The Importance Of The Neolithic Revolution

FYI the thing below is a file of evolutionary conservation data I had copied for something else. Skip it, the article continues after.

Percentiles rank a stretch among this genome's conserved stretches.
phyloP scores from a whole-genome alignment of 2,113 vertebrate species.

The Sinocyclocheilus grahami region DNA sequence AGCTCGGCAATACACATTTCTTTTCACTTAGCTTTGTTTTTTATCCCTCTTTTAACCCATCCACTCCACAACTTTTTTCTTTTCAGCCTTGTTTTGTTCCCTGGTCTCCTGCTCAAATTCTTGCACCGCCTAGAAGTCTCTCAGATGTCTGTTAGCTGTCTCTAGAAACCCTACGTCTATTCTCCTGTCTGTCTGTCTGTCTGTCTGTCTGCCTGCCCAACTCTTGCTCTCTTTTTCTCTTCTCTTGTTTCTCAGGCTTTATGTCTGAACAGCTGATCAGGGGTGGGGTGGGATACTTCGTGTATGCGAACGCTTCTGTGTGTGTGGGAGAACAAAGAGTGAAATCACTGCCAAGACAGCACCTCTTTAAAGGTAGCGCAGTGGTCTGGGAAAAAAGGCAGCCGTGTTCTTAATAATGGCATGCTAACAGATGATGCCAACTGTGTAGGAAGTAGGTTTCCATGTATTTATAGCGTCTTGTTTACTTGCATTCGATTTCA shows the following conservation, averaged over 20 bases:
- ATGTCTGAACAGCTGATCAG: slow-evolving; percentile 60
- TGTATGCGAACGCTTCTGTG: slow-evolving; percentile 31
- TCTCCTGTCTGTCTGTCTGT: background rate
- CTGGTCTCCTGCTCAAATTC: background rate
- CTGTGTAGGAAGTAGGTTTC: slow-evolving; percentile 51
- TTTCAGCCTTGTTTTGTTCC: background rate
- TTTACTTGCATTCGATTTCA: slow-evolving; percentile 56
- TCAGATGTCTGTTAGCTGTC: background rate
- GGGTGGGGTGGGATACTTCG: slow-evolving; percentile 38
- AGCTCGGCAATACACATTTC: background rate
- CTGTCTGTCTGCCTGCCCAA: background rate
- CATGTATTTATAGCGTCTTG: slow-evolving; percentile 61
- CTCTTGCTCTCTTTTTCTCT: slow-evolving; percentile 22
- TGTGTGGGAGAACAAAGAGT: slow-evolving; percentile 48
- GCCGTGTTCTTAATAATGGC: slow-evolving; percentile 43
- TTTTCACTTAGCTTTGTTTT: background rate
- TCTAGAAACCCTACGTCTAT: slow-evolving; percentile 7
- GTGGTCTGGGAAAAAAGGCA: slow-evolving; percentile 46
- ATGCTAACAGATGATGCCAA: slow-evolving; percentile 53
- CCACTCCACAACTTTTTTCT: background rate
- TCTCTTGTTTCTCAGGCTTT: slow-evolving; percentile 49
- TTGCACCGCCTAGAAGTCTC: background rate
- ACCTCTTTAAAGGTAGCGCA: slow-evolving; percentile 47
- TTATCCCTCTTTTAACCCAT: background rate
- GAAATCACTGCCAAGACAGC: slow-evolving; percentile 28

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The Neolithic Revolution was an event that began in 10,000 BCE and lasted for thousands of years. Throughout this time period, ancestral humans were transitioning from a hunter-gather way of life to a society in which agriculture was prominent. While geography and plant domestication were crucial, local animal types were less pivotal, yet still important to the Neolithic Revolution. To begin, geography was critical to the Neolithic Revolution. First, it is shown in a chart from Jared Diamond’s Guns, Germs, and Steel, that the domestication of plants and animals was heavily reliant on the civilization’s geographic location. For instance, Southwest Asians were began domestication in 8000 B.C.E, while civilizations in the eastern United States didn’t begin to domesticize until 2500 B.C.E. People from the United States began to domesticize fifty-five thousand years after the Southwest Asians because of their lack of resources. Asia’s geography provided plants and animals that were more than ready to be domesticated; therefore, without geographic advantages, domestication takes a much longer time to begin. Additionally, an excerpt from D. B. Grigg’s The Agricultural Systems of the World provides further evidence that plant and animal domestication occurs much later without geographic advantages by finding that the domestication of cereal and animals first began in “a broad region stretching from Greece and Crete in the west to the foothills of the Hindu Kush south of the

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